Disrupted daytime activity and altered sleep-wake patterns may predict transition to mild cognitive impairment or dementia: A critically appraised topic

Gretchen E. Schlosser Covell, Priya S. Dhawan, Joyce K. Lee Iannotti, Charlene R. Hoffman-Snyder, Kay E. Wellik, Richard J. Caselli, Bryan K. Woodruff, Dean M. Wingerchuk, Bart M. Demaerschalk

Research output: Contribution to journalArticle

30 Scopus citations

Abstract

BACKGROUND:: There is a well-known relationship between neurodegenerative disease, disrupted sleep, and cognition. Pathologic and imaging studies have shown that regions in the brain shown to regulate sleep and circadian rhythm are abnormal in Alzheimer disease. Most of these studies have been cross-sectional, and often look at patients already with dementia. This leaves uncertainty with regard to the temporal relationship of circadian disruption and cognitive decline. OBJECTIVE:: To determine whether disrupted daytime activity and altered sleep patterns predict development of mild cognitive impairment (MCI) or dementia. METHODS:: The objective was addressed through the development of a structured, critically-appraised topic. We incorporated a clinical scenario, background information, a structured question, literature search strategy, critical appraisal, results, evidence summary, commentary, and bottom line conclusions. Participants included consultant and resident neurologists, a medical librarian, and behavioral neurology and sleep medicine content experts. RESULTS:: A prospective cohort study of 1282 cognitively normal women demonstrated that when peak circadian activity, as measured by wrist actigraphy, occurred later than average, there was an increased risk of MCI or dementia [odds ratio (OR), 1.83; 95% confidence interval (CI), 1.29-2.61]. Increased odds for dementia or MCI also existed for those with decreased circadian rhythm amplitude (OR, 1.57; 95% CI, 1.09-2.25) and robustness (OR, 1.57; 95% CI, 1.29-2.61). CONCLUSIONS:: Disrupted circadian rhythm measures, including lower amplitude, a less robust rhythm, and delayed timing of peak activity on wrist actigraphy, were predictive of future development of MCI or dementia in cognitively normal women.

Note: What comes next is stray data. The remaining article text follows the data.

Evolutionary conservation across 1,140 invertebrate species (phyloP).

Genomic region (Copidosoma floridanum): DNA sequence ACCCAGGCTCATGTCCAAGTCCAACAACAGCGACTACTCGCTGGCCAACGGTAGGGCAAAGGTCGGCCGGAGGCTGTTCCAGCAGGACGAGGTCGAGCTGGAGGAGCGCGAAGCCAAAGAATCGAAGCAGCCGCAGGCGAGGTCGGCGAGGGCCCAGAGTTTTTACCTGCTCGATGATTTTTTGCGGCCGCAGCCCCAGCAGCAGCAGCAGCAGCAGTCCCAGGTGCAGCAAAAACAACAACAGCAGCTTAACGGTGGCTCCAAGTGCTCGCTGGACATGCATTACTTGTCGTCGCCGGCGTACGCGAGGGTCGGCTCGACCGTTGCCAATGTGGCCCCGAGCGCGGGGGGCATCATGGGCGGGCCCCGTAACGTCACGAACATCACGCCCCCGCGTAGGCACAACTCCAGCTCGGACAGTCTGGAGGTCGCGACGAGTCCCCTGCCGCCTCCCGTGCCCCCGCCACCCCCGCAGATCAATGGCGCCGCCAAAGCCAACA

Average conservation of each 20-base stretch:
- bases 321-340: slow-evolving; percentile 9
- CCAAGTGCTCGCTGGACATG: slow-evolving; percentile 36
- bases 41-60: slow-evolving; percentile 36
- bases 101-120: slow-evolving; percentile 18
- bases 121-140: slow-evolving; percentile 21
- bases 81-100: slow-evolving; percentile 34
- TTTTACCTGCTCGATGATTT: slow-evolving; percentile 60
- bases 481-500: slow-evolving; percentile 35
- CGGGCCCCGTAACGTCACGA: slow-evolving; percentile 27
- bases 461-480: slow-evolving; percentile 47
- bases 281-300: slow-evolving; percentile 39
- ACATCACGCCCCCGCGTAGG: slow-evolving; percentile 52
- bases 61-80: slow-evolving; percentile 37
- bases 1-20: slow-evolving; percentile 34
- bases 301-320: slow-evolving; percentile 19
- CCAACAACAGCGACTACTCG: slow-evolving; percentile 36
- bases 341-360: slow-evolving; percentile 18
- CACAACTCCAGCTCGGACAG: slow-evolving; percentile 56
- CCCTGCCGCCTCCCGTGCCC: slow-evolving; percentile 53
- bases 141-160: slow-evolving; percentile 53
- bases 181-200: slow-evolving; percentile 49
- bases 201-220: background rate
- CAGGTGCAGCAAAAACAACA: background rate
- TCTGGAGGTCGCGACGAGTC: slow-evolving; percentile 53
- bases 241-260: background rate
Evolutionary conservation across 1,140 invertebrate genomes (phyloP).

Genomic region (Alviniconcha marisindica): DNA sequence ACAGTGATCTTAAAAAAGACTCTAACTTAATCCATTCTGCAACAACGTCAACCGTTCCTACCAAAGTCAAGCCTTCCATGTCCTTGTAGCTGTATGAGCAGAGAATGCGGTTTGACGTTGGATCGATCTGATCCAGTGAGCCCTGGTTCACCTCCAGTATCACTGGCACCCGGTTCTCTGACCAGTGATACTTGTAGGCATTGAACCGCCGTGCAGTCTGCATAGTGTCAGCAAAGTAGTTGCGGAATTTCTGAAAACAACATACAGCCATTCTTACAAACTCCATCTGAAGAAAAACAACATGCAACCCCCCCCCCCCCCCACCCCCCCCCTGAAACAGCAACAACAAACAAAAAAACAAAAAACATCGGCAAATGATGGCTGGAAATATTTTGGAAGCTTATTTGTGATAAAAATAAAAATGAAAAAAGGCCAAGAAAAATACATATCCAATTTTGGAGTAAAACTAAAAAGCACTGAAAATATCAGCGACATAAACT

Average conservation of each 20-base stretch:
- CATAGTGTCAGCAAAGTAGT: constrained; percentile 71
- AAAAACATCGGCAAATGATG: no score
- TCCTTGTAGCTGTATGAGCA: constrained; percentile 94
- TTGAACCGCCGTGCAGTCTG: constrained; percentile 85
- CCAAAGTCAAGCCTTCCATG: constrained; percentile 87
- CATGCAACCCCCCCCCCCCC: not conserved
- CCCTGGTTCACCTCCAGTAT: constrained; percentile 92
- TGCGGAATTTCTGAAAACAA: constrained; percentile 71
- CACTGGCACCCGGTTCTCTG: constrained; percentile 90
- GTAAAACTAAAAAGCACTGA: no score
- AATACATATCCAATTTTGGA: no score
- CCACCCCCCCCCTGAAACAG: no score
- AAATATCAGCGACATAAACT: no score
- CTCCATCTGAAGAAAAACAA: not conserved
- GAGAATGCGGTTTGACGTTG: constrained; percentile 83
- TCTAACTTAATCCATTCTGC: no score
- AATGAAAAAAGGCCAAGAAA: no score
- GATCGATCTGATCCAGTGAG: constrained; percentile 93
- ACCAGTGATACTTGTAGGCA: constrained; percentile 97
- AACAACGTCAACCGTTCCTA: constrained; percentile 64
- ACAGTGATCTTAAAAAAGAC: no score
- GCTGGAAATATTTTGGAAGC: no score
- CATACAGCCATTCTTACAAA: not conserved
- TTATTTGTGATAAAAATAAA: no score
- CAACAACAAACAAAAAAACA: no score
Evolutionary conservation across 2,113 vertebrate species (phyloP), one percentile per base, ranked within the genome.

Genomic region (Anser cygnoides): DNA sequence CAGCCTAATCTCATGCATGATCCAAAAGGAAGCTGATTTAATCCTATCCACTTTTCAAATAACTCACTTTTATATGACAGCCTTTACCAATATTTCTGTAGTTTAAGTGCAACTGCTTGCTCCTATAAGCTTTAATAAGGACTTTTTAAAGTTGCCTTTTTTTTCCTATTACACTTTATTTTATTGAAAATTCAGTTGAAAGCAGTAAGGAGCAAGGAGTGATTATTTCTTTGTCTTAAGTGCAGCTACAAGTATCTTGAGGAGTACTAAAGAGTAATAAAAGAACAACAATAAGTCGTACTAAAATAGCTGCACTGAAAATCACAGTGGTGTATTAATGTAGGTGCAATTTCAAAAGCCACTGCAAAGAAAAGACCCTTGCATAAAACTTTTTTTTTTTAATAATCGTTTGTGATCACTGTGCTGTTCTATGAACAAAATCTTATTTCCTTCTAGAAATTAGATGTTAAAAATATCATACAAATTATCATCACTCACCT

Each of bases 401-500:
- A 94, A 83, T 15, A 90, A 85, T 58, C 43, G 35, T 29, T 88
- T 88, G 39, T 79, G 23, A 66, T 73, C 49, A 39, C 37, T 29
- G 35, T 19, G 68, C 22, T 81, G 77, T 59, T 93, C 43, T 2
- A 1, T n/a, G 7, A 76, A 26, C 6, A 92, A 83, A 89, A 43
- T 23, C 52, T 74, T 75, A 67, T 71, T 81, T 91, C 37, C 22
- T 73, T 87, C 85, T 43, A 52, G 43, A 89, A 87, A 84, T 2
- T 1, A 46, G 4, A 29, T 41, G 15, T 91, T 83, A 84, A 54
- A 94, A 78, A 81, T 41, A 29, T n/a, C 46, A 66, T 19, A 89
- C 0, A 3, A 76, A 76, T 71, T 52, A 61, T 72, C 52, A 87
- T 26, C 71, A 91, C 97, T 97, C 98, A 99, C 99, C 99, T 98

Original languageEnglish (US)
Pages (from-to)426-429
Number of pages4
JournalNeurologist
Volume18
Issue number6
DOIs
StatePublished - Nov 1 2012

Keywords

  • circadian rhythm
  • circadian rhythm disorders
  • dementia
  • evidencebased medicine
  • mild cognitive impairment
  • prognosis

ASJC Scopus subject areas

  • Clinical Neurology

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